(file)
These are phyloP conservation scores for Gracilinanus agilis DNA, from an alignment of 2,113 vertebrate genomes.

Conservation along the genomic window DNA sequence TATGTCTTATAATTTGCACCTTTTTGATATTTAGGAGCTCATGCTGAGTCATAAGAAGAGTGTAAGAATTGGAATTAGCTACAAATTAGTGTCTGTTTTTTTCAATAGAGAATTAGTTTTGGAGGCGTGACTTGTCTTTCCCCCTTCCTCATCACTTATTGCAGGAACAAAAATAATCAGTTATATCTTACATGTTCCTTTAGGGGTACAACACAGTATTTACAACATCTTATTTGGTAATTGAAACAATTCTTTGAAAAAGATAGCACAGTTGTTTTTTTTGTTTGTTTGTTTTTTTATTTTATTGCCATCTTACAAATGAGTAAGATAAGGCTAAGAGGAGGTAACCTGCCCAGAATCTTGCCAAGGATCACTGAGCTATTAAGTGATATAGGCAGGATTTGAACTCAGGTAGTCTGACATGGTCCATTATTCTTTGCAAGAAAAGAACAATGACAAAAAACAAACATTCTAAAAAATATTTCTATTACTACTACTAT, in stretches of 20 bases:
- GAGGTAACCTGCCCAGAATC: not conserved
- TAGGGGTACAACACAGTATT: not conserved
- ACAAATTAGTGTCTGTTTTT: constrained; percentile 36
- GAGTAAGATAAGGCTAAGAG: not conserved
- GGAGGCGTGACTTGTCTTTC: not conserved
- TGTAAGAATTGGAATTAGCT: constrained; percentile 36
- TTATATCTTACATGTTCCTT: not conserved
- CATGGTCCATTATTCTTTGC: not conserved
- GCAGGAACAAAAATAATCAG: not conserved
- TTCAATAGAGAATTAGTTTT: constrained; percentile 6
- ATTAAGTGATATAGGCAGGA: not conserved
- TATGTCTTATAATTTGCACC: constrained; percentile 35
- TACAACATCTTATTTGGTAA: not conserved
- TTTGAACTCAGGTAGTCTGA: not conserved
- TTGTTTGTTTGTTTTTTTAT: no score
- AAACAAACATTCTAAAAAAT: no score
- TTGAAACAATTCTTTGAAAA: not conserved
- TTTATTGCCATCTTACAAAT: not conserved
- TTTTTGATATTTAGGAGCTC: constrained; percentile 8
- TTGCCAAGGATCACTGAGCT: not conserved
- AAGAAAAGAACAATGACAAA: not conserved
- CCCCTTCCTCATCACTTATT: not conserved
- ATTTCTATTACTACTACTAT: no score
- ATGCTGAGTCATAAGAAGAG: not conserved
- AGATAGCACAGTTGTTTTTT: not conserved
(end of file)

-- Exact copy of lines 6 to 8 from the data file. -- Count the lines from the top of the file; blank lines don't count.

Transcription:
- GAGTAAGATAAGGCTAAGAG: not conserved
- GGAGGCGTGACTTGTCTTTC: not conserved
- TGTAAGAATTGGAATTAGCT: constrained; percentile 36